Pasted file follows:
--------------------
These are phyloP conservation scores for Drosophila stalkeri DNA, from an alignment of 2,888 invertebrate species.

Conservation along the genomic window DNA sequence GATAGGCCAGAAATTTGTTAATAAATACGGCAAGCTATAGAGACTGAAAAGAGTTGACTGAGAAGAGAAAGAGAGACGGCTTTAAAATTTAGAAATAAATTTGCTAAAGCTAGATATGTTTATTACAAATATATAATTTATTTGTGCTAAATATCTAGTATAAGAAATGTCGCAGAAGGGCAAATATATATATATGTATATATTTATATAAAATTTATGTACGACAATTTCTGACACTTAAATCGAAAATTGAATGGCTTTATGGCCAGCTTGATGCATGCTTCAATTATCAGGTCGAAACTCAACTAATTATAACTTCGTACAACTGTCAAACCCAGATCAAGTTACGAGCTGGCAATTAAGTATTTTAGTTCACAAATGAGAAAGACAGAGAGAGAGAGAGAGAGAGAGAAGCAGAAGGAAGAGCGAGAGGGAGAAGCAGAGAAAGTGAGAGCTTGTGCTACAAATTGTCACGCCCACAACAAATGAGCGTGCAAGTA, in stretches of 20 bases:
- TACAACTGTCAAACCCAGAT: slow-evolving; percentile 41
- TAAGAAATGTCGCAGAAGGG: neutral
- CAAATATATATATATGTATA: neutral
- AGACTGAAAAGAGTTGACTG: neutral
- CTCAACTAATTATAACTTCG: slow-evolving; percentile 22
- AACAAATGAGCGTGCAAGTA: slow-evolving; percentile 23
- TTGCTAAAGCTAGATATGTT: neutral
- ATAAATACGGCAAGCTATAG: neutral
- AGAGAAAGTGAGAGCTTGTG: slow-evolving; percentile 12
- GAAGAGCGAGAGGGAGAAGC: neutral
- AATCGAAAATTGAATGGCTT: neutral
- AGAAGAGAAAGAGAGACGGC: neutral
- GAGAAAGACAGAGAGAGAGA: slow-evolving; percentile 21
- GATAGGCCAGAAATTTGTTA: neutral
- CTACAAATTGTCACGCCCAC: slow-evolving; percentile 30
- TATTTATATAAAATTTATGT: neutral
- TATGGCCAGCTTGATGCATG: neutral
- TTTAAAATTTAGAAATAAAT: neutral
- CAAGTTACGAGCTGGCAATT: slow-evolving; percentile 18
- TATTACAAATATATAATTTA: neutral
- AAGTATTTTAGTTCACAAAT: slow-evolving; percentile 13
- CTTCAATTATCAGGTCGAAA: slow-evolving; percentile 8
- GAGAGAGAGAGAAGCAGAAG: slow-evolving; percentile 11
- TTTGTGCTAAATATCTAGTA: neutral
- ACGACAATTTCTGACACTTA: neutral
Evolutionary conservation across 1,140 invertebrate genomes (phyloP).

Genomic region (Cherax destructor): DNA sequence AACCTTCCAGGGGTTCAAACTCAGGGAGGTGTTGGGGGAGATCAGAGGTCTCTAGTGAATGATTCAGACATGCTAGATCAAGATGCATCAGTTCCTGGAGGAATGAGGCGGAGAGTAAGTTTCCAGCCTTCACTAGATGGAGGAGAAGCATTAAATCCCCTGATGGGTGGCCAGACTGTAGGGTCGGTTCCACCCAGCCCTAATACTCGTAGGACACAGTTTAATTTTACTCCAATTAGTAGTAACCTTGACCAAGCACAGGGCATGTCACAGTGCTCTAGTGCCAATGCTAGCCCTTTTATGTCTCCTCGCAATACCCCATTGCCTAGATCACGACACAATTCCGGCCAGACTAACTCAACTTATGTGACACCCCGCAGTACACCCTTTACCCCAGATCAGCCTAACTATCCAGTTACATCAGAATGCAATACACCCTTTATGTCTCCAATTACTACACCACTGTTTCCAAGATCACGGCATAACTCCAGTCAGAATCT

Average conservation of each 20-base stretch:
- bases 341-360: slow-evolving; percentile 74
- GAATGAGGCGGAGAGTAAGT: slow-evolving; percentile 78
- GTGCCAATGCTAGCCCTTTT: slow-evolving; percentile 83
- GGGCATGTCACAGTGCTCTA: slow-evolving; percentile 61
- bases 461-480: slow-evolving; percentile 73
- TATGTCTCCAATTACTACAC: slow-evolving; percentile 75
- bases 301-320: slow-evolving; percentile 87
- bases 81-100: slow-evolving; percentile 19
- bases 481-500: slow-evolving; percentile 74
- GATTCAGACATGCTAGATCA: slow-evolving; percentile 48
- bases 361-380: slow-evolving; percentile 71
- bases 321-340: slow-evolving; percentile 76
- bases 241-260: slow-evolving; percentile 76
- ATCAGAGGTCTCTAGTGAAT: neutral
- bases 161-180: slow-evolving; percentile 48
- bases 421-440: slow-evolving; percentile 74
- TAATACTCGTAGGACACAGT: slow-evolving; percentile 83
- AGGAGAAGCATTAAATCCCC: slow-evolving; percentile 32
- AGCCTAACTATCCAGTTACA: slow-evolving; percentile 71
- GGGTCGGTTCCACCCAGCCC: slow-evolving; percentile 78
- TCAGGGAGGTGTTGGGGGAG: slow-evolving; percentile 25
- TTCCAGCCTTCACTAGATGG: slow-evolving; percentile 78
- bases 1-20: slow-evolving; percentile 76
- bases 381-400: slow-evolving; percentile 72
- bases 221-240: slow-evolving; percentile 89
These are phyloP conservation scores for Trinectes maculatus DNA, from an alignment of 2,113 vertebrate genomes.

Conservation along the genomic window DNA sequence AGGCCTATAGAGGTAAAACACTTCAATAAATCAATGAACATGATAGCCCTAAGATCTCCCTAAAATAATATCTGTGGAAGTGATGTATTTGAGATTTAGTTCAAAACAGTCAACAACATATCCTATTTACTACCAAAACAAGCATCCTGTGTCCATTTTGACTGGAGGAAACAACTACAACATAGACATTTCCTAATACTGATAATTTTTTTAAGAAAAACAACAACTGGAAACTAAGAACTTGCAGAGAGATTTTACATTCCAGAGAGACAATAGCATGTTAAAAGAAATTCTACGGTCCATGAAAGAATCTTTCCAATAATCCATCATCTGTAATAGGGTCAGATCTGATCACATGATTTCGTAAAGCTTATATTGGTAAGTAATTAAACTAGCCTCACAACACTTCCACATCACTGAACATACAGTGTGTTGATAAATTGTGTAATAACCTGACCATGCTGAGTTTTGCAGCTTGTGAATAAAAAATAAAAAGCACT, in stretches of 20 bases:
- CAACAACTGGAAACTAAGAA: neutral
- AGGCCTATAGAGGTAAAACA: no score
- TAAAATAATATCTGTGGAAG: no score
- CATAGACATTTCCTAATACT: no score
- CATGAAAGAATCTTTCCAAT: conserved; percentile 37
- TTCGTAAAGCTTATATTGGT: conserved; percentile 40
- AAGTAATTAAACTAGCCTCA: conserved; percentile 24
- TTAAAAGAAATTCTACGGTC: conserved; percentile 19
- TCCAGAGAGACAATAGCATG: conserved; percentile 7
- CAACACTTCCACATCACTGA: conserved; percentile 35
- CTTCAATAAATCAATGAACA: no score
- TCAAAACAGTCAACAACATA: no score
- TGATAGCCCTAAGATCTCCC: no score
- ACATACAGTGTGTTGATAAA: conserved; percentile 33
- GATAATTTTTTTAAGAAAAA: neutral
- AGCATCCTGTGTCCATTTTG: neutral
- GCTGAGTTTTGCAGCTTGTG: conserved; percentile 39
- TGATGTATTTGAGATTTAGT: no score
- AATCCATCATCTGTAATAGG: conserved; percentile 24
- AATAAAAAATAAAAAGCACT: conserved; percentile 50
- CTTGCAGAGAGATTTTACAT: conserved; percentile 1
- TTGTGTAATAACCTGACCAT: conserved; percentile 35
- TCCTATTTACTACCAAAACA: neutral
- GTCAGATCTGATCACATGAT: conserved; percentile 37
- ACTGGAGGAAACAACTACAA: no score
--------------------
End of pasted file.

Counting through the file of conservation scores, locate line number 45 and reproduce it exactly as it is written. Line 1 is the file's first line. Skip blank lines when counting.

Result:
- bases 161-180: slow-evolving; percentile 48